Genetics and Lupus Essay

4425 WordsJul 14, 201318 Pages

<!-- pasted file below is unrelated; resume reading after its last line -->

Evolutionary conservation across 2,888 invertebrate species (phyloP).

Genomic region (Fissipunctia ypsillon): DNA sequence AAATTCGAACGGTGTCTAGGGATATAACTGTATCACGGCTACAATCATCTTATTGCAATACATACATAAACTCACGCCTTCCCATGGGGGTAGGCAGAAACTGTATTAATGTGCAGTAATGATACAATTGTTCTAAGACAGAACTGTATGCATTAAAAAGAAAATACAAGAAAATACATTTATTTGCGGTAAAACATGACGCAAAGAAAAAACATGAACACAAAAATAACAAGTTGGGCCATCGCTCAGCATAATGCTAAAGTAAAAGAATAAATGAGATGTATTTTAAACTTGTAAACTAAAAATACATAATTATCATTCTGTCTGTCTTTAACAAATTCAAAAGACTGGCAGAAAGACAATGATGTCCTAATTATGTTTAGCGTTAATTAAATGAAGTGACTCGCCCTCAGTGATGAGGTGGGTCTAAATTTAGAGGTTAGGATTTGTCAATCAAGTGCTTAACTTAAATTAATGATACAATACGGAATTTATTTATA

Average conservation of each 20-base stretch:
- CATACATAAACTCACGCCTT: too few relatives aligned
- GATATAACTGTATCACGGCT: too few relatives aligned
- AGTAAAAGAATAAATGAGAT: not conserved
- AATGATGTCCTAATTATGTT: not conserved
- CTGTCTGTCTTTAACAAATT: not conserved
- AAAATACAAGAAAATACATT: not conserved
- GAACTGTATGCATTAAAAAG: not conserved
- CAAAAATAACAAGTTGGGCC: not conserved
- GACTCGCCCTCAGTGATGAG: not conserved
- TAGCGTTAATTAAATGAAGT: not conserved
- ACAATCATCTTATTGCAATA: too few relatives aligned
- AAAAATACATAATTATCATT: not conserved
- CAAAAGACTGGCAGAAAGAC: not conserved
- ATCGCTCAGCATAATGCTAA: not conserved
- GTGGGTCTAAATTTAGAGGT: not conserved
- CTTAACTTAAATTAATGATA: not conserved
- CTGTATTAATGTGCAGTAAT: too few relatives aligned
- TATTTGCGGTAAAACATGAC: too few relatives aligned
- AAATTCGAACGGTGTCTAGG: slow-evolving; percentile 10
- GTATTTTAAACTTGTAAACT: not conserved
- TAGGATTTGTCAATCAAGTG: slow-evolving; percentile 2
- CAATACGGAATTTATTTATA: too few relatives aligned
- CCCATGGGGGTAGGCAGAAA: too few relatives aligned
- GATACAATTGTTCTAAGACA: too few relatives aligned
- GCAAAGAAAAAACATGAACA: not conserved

Genetics and Lupus Introduction Lupus is an autoimmune disease that affects up to two million Americans[1]. The number of Americans actually affected may be much higher than this, because so many cases are mild and often misdiagnosed. As modern tracking methods were developed, patterns began to be evident. Most of the individuals who develop lupus are women, most are African Americans, Latinos, Asians, and Native Americans, most present with lupus between the ages of 15 and 45[2]. With lupus diagnosed at the rate of approximately 16,000 cases per year, this disease had created a serious health problem in the United States and research into possible causes, risk factors for, treatment, and cures were developed. Definition Lupus is a complex disease with a simple definition. From the Lupus Foundation of America, the overall definition of lupus is simply that it is a chronic inflammatory disease that can affect various parts of the body, especially the skin, joints, blood, and kidneys[3]. Lupus is an autoimmune disease, in which the body, in an attempt to protect itself from foreign substances, such as viruses, bacteria, and other foreign materials, considers these to be antigens and immediately produces antibodies designed to attack and kill them. The problem here is that, if an individual has lupus, the body can no longer tell the difference between foreign materials and its own cells and tissues. Thus, whatever system is involved often attacks itself, resulting in inflammation, then pain, and finally damage to the affected system[4] Symptoms Lupus presents with any number of inflammatory symptoms, usually in combination with each other. The symptom that has traditionally been associated with lupus has been the butterfly-shaped rash that appears across the patient’s cheeks, along with mouth ulcers and hair loss[5]. One of the

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